As for horror stories, I’m pulling a Lucille Bluth. “I do not understand the question and I will not respond to it.” Our job is to make sure everything runs smoothly, and if it doesn’t, we make it appear to run smoothly. Pay no attention to the publicist behind the curtain!
Spoken like a true publicist! Okay, so, aside from planning author tours and pitching media and all of the hundreds of mailings, you have another special responsibility as voice of RHCB’s Twitter feed. Can you talk a little bit about social media’s importance in the publicity realm and its importance?
I love Twitter! In general, I’m a big advocate for social media to be an integral part of the overall publicity outreach. I think it’s so important for social media messaging to be aligned with the pitching strategy for a particular book or author, especially since the social realm is where you get most of the fan interaction. It should be as easy and as clear as possible for someone to join in a digital conversation about what they’re reading, be that on Twitter, Facebook, Tumblr, Instagram, or Pinterest. (Do we think Vine is over? Poor Vine.) If an author is comfortable on a social media platform, I think it’s one of the easiest ways to reach readers directly and to generate chatter about a book. One of the industry buzzwords of late is “discoverability”—how are people finding out about new books, especially with fewer brick-and-mortar stores?—and social media plays a huge role in that.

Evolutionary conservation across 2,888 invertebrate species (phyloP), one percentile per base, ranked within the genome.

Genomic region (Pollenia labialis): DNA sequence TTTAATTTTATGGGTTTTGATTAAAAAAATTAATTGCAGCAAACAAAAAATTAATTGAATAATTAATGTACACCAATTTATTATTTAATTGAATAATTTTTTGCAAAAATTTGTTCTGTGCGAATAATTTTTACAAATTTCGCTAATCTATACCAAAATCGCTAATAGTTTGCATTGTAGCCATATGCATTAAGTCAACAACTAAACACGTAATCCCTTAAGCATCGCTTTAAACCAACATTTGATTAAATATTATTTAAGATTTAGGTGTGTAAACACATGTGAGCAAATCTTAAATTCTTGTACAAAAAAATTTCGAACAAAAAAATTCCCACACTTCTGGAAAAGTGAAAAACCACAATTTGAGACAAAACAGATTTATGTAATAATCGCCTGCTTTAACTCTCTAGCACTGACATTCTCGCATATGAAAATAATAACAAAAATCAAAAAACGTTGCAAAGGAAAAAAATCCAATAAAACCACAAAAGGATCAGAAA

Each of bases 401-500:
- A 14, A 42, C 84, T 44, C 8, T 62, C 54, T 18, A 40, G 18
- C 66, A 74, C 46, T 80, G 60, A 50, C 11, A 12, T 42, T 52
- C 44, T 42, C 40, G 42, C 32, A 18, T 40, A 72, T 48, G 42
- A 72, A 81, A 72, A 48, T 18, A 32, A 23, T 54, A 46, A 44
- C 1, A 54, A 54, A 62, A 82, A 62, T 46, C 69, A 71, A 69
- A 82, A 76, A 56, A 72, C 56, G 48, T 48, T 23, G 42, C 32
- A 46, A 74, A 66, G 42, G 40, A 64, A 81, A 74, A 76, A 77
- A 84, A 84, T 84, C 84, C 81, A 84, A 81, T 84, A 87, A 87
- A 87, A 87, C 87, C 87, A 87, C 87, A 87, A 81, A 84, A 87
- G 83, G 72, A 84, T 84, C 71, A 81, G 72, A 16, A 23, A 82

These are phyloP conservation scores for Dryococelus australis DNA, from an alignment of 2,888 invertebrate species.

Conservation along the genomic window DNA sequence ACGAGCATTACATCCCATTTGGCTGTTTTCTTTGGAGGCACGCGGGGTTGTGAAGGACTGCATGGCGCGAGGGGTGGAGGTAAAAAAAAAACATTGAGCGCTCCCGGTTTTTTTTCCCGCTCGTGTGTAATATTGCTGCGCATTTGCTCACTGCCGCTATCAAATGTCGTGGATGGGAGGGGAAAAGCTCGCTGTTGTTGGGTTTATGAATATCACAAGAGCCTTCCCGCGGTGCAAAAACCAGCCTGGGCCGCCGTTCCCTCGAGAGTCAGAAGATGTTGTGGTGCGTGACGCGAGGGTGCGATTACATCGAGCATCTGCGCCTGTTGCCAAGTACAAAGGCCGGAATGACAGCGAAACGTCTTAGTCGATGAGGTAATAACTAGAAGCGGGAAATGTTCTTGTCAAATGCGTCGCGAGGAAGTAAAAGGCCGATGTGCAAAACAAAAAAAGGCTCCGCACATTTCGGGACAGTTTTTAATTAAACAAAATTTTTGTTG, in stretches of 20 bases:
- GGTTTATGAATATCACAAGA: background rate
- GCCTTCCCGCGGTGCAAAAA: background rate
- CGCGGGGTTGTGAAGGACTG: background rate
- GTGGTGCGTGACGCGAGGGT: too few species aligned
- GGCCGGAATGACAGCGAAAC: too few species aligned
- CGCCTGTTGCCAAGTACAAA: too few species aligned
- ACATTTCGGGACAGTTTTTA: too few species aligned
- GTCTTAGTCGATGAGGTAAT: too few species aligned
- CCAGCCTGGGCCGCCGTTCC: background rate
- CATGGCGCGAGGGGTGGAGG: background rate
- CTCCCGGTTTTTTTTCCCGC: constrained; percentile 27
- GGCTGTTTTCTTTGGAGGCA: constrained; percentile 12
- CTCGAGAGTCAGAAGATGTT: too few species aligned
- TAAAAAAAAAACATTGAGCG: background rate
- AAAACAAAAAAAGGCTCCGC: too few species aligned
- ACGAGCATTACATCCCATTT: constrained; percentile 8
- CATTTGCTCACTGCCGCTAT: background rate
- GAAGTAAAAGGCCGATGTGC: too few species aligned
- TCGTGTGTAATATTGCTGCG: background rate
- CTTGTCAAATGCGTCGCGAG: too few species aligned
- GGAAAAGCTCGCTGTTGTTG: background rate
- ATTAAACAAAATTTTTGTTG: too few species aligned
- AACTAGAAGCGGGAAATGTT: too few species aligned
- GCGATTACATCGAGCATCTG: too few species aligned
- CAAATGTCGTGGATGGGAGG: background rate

Totally agree with you! And I think the new generation of 20-somethings entering the work force have an immediate leg up when it comes to social media since they’re coming in with the familiarity and experience of having used it all themselves. What advice would you share with someone who falls into that category and is interested in working in book publicity?
Pay attention to where books are covered, whether it’s in print, tv, radio, or online. Half the battle is knowing who and where to pitch! I think it’s also important to realize that though it can have its fab moments (see: hanging with Judy Blume), it’s not always a glamorous job (see: galley mailing). And be flexible! We are all such type-A people, but I like to say, if your desk is too clean, you’re not working hard enough. A great publicist is hyper-organized, but can roll with it when all that careful organization falls by the wayside in a moment of crisis or creativity.
And, obviously, you must be a reader. We’re all in it for the books!
Thanks so much, Lauren! If you have any questions about publicity, or would like to leave a question for me to cover below, sound off in the comments!